The 2015-2016 legislative session saw the form, and it would provide for "provisional
successful introduction and advancement on credentialing," an expedited process to issue
several priority issues for PAMED, including credentialing decisions within 30 days. Insurers
legislation to streamline prior authorization would be required to reimburse for services if

they have not approved a completed application
within the 30-day period. However, the bill
would not prevent insurers from rejecting an
application if the situation warrants such an
action. The proposed reforms in HB 1663
would minimize current administrative burdens,
expedite the credentialing process, and sustain
the ability of insurers to have providers within
their networks who are appropriately licensed
and qualified. HB 1663 was introduced this
legislative session and approved by the House
Health Committee on Sept. 21, 2016.
Legislation to promote the development
of and access to telemedicine in Pennsylvania
was also successfully introduced this session.
PAMED's Telehealth Task Force provided
draft bill language. Sen. Elder Vogel introduced
SB 1342 in the Senate and Rep. Marguerite
Quinn introduced identical legislation, HB
2267, in the House. PAMED worked closely
with both bill sponsors to solicit feedback
and the input from a number of key stakeholder groups prior to the bill's introduction,
including HAP, insurance companies, and
several established telemedicine providers.
As introduced, the legislation would define
what telemedicine is and establish guidelines
outlining who can provide telemedicine services,
professional liability coverage, requirements for
evaluation and treatment, and medical record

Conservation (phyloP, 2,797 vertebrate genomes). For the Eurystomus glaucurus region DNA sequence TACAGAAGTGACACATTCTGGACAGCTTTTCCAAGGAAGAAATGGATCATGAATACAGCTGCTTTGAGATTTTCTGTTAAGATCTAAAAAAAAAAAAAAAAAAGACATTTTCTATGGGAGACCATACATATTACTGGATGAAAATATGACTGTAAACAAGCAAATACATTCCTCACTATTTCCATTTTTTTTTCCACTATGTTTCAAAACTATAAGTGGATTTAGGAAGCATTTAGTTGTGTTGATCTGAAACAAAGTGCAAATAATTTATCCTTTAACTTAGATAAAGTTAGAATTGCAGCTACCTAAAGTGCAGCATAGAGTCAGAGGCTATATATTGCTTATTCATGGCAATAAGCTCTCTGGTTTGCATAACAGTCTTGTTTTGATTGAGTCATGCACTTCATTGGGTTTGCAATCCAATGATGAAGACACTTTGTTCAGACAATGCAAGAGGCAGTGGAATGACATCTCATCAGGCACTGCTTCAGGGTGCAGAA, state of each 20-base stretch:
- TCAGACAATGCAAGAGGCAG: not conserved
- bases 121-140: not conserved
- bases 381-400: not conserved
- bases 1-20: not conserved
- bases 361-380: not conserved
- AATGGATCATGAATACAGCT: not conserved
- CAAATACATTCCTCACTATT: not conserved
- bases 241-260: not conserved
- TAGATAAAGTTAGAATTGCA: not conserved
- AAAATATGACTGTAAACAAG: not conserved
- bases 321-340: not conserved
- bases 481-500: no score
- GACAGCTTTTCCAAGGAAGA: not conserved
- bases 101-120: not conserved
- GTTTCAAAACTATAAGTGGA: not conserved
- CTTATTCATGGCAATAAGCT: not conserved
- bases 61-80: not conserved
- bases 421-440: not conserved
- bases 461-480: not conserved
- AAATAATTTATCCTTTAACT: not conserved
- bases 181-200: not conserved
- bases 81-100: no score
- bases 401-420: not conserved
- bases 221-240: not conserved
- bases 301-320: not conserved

standards. Additionally, the legislation would
provide clarity that telemedicine services will
be reimbursed by insurance. PAMED strongly
supports the proposal, recognizing that there is
a growing number of services being provided
via telemedicine technologies and a need for
a set of safeguards and standards to support
the appropriate coverage of and payment for
telemedicine services. This bill would address
several barriers and bring clarity to the expanded
use of telemedicine in the Commonwealth.
As we look ahead to the 2017-2018 session,
we have a lot of work to do in order to protect
and advance the practice of medicine in
Pennsylvania. Crucial to PAMED's success,
however, is sustained physician involvement.
When individual physicians speak up and
make their voice heard, organized medicine
is strongest.

Central PA Medicine February 2017 23


Table of Contents for the Digital Edition of Central PA Medicine - February 2017

No label
Central PA Medicine - February 2017 - No label
Central PA Medicine - February 2017 - 2
Central PA Medicine - February 2017 - 3
Central PA Medicine - February 2017 - 4
Central PA Medicine - February 2017 - 5
Central PA Medicine - February 2017 - 6
Central PA Medicine - February 2017 - 7
Central PA Medicine - February 2017 - 8
Central PA Medicine - February 2017 - 9
Central PA Medicine - February 2017 - 10
Central PA Medicine - February 2017 - 11
Central PA Medicine - February 2017 - 12
Central PA Medicine - February 2017 - 13
Central PA Medicine - February 2017 - 14
Central PA Medicine - February 2017 - 15
Central PA Medicine - February 2017 - 16
Central PA Medicine - February 2017 - 17
Central PA Medicine - February 2017 - 18
Central PA Medicine - February 2017 - 19
Central PA Medicine - February 2017 - 20
Central PA Medicine - February 2017 - 21
Central PA Medicine - February 2017 - 22
Central PA Medicine - February 2017 - 23
Central PA Medicine - February 2017 - 24
Central PA Medicine - February 2017 - 25
Central PA Medicine - February 2017 - 26
Central PA Medicine - February 2017 - 27
Central PA Medicine - February 2017 - 28
Central PA Medicine - February 2017 - 29
Central PA Medicine - February 2017 - 30
Central PA Medicine - February 2017 - 31
Central PA Medicine - February 2017 - 32
Central PA Medicine - February 2017 - 33
Central PA Medicine - February 2017 - 34
Central PA Medicine - February 2017 - 35
Central PA Medicine - February 2017 - 36